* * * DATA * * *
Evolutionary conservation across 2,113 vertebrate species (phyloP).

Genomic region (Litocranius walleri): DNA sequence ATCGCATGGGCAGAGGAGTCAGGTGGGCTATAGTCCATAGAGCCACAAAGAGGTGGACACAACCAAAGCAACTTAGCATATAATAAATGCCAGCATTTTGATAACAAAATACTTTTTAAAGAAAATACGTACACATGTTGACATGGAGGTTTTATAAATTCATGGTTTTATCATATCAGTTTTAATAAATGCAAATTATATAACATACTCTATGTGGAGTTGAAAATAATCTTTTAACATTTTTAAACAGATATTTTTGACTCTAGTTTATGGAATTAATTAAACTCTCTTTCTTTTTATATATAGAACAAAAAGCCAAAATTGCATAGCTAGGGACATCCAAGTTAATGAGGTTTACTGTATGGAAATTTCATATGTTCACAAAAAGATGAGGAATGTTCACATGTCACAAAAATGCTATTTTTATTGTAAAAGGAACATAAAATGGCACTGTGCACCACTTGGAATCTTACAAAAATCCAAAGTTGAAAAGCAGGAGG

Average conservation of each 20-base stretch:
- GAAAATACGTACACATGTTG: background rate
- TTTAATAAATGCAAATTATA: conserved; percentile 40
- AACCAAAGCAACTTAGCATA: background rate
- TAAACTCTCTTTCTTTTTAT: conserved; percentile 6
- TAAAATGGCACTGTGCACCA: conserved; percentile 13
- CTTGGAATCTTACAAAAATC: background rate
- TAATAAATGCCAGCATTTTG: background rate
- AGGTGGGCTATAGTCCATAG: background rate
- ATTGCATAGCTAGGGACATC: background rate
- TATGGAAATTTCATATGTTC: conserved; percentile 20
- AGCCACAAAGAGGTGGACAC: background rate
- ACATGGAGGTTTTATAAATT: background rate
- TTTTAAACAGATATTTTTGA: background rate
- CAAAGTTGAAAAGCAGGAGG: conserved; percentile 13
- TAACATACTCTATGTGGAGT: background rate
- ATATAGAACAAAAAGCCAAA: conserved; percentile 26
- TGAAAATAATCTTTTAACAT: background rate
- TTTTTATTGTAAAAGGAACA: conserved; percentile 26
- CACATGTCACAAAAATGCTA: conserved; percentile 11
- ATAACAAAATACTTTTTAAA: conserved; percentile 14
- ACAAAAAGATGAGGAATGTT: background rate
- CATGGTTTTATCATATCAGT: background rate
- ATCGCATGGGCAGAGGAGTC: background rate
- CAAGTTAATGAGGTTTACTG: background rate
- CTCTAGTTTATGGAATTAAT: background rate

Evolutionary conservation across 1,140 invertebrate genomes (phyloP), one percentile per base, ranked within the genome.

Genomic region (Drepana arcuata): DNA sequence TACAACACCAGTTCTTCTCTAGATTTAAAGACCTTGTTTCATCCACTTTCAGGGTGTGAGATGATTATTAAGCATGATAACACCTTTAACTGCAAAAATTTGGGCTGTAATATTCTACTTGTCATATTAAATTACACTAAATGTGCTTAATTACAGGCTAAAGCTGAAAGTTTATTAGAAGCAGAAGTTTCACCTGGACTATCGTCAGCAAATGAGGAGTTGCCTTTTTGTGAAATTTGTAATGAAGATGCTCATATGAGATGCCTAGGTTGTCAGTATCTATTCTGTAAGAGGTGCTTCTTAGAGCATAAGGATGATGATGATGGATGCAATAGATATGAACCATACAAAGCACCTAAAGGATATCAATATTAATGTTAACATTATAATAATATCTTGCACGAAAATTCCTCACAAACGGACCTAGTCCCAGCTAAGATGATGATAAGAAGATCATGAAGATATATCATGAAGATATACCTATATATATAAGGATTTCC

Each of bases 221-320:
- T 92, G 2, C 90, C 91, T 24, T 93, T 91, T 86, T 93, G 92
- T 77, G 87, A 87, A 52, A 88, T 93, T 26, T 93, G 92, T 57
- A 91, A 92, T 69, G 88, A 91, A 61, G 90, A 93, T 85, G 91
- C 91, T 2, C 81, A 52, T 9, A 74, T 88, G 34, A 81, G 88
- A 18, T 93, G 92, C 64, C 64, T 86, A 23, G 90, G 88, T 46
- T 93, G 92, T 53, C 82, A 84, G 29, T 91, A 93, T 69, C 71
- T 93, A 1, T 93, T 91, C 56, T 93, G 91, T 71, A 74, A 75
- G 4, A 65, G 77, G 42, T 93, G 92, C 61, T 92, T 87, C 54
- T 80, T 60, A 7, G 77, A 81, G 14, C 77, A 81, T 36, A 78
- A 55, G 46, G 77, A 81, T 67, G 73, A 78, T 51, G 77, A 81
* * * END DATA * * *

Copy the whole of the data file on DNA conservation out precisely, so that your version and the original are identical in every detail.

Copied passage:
Evolutionary conservation across 2,113 vertebrate species (phyloP).

Genomic region (Litocranius walleri): DNA sequence ATCGCATGGGCAGAGGAGTCAGGTGGGCTATAGTCCATAGAGCCACAAAGAGGTGGACACAACCAAAGCAACTTAGCATATAATAAATGCCAGCATTTTGATAACAAAATACTTTTTAAAGAAAATACGTACACATGTTGACATGGAGGTTTTATAAATTCATGGTTTTATCATATCAGTTTTAATAAATGCAAATTATATAACATACTCTATGTGGAGTTGAAAATAATCTTTTAACATTTTTAAACAGATATTTTTGACTCTAGTTTATGGAATTAATTAAACTCTCTTTCTTTTTATATATAGAACAAAAAGCCAAAATTGCATAGCTAGGGACATCCAAGTTAATGAGGTTTACTGTATGGAAATTTCATATGTTCACAAAAAGATGAGGAATGTTCACATGTCACAAAAATGCTATTTTTATTGTAAAAGGAACATAAAATGGCACTGTGCACCACTTGGAATCTTACAAAAATCCAAAGTTGAAAAGCAGGAGG

Average conservation of each 20-base stretch:
- GAAAATACGTACACATGTTG: background rate
- TTTAATAAATGCAAATTATA: conserved; percentile 40
- AACCAAAGCAACTTAGCATA: background rate
- TAAACTCTCTTTCTTTTTAT: conserved; percentile 6
- TAAAATGGCACTGTGCACCA: conserved; percentile 13
- CTTGGAATCTTACAAAAATC: background rate
- TAATAAATGCCAGCATTTTG: background rate
- AGGTGGGCTATAGTCCATAG: background rate
- ATTGCATAGCTAGGGACATC: background rate
- TATGGAAATTTCATATGTTC: conserved; percentile 20
- AGCCACAAAGAGGTGGACAC: background rate
- ACATGGAGGTTTTATAAATT: background rate
- TTTTAAACAGATATTTTTGA: background rate
- CAAAGTTGAAAAGCAGGAGG: conserved; percentile 13
- TAACATACTCTATGTGGAGT: background rate
- ATATAGAACAAAAAGCCAAA: conserved; percentile 26
- TGAAAATAATCTTTTAACAT: background rate
- TTTTTATTGTAAAAGGAACA: conserved; percentile 26
- CACATGTCACAAAAATGCTA: conserved; percentile 11
- ATAACAAAATACTTTTTAAA: conserved; percentile 14
- ACAAAAAGATGAGGAATGTT: background rate
- CATGGTTTTATCATATCAGT: background rate
- ATCGCATGGGCAGAGGAGTC: background rate
- CAAGTTAATGAGGTTTACTG: background rate
- CTCTAGTTTATGGAATTAAT: background rate

Evolutionary conservation across 1,140 invertebrate genomes (phyloP), one percentile per base, ranked within the genome.

Genomic region (Drepana arcuata): DNA sequence TACAACACCAGTTCTTCTCTAGATTTAAAGACCTTGTTTCATCCACTTTCAGGGTGTGAGATGATTATTAAGCATGATAACACCTTTAACTGCAAAAATTTGGGCTGTAATATTCTACTTGTCATATTAAATTACACTAAATGTGCTTAATTACAGGCTAAAGCTGAAAGTTTATTAGAAGCAGAAGTTTCACCTGGACTATCGTCAGCAAATGAGGAGTTGCCTTTTTGTGAAATTTGTAATGAAGATGCTCATATGAGATGCCTAGGTTGTCAGTATCTATTCTGTAAGAGGTGCTTCTTAGAGCATAAGGATGATGATGATGGATGCAATAGATATGAACCATACAAAGCACCTAAAGGATATCAATATTAATGTTAACATTATAATAATATCTTGCACGAAAATTCCTCACAAACGGACCTAGTCCCAGCTAAGATGATGATAAGAAGATCATGAAGATATATCATGAAGATATACCTATATATATAAGGATTTCC

Each of bases 221-320:
- T 92, G 2, C 90, C 91, T 24, T 93, T 91, T 86, T 93, G 92
- T 77, G 87, A 87, A 52, A 88, T 93, T 26, T 93, G 92, T 57
- A 91, A 92, T 69, G 88, A 91, A 61, G 90, A 93, T 85, G 91
- C 91, T 2, C 81, A 52, T 9, A 74, T 88, G 34, A 81, G 88
- A 18, T 93, G 92, C 64, C 64, T 86, A 23, G 90, G 88, T 46
- T 93, G 92, T 53, C 82, A 84, G 29, T 91, A 93, T 69, C 71
- T 93, A 1, T 93, T 91, C 56, T 93, G 91, T 71, A 74, A 75
- G 4, A 65, G 77, G 42, T 93, G 92, C 61, T 92, T 87, C 54
- T 80, T 60, A 7, G 77, A 81, G 14, C 77, A 81, T 36, A 78
- A 55, G 46, G 77, A 81, T 67, G 73, A 78, T 51, G 77, A 81